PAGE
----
Greek and Roman mythologies are so common in Western culture that most people have never heard of the polytheistic pantheon of other cultures. One of the least well-known is the Slavic pantheon of gods, spirits, and heroes that persisted before and after Christian missionaries converted the region.
Slavic mythology has two key differences from the well-known Greek and Roman mythologies. First, many of the spirits are still part of common images and folktales among Slavic people. Secondly, the old Slavic pantheon of gods is not well documented, so scholars have attempted to recreate the information based on secondary documents. Still, the pantheon is fascinating and worth knowing.
10. Baba Yaga
Among mythologies, Baba Yaga is unique to the Slavic people. Many other Slavic gods and creatures have equivalents in Roman or Greek mythology, but Baba Yaga does not.
At first glance, Baba Yaga seems like various witches in European folklore. She appears as an old woman and has an extremely long nose and spindly legs. When travelers meet her, she gives them a blessing or a curse depending on her mood.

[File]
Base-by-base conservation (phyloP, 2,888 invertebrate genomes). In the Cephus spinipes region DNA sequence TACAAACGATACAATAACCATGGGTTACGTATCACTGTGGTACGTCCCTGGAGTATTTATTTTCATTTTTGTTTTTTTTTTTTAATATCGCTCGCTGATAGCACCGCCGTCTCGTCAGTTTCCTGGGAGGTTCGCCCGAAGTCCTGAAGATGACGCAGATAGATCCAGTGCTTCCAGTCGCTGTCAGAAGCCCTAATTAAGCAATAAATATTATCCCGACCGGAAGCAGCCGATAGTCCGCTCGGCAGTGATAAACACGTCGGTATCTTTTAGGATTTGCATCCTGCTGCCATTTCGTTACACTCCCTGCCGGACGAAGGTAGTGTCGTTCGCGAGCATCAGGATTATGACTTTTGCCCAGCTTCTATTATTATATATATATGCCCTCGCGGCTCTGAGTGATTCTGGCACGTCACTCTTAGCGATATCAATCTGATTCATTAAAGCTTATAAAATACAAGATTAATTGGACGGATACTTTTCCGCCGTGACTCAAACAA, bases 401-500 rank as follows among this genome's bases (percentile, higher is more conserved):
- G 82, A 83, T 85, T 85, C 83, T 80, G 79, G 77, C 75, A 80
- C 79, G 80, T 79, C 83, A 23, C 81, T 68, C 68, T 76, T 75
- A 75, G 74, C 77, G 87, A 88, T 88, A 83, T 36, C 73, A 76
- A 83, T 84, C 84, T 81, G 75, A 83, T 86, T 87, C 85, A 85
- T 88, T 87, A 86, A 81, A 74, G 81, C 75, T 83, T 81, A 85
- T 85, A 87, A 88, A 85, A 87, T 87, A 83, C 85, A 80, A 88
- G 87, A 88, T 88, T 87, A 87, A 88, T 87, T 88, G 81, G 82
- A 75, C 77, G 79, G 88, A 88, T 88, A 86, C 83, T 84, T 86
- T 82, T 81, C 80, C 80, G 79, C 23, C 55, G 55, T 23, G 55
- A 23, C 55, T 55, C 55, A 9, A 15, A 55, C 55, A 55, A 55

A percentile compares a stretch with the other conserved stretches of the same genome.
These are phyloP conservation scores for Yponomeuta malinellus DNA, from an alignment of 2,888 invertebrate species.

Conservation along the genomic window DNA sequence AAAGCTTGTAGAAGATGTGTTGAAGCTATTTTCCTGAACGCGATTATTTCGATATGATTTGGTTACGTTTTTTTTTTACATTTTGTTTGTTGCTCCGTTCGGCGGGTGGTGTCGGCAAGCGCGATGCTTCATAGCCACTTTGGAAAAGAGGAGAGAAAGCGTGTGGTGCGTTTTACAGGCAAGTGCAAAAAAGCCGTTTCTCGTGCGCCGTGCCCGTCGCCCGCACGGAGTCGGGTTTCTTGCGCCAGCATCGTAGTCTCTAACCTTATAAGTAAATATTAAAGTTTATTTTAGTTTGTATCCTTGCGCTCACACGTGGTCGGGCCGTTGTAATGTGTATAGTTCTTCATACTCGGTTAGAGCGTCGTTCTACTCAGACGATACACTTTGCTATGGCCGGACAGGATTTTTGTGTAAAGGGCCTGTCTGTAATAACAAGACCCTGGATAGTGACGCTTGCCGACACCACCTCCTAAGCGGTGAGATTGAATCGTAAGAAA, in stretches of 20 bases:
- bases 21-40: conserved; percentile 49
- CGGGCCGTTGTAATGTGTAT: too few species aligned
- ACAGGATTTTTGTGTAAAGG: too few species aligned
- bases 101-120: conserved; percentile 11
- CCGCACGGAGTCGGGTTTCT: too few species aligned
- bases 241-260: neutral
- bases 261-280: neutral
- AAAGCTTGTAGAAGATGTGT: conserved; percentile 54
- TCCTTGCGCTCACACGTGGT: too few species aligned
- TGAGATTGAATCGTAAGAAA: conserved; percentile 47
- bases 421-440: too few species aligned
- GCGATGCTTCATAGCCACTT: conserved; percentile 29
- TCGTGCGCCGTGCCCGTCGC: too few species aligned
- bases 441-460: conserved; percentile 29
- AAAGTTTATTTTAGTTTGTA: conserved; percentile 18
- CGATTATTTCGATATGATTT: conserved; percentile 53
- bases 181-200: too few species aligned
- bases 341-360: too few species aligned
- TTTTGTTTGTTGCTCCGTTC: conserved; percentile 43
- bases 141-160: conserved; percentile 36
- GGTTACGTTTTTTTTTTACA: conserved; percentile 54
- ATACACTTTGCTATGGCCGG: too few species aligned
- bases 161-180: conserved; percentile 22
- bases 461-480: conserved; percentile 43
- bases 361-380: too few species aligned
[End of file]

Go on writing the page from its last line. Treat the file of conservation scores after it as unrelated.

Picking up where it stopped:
But Baba Yaga also has a variety of features that are uncommon. She lives in a hut with chicken legs on the bottom that allow it to move around. When Baba Yaga is outside her hut, she travels in a mortar with a pestle.
Like traditional witches, Baba Yaga carries a broom, but she uses it to sweep away the tracks that she makes. In certain traditions, Baba Yaga appears as three sisters, each with the same name.
Nobody knows exactly when Baba Yaga stories began. Unlike many other Slavic mythological beings, Baba Yaga folklore was still going strong in the 20th century. Part of the staying power of Baba Yaga is that her morality is hard to pin down. In hopes of receiving great wisdom, travelers trekked from far and wide to talk with her.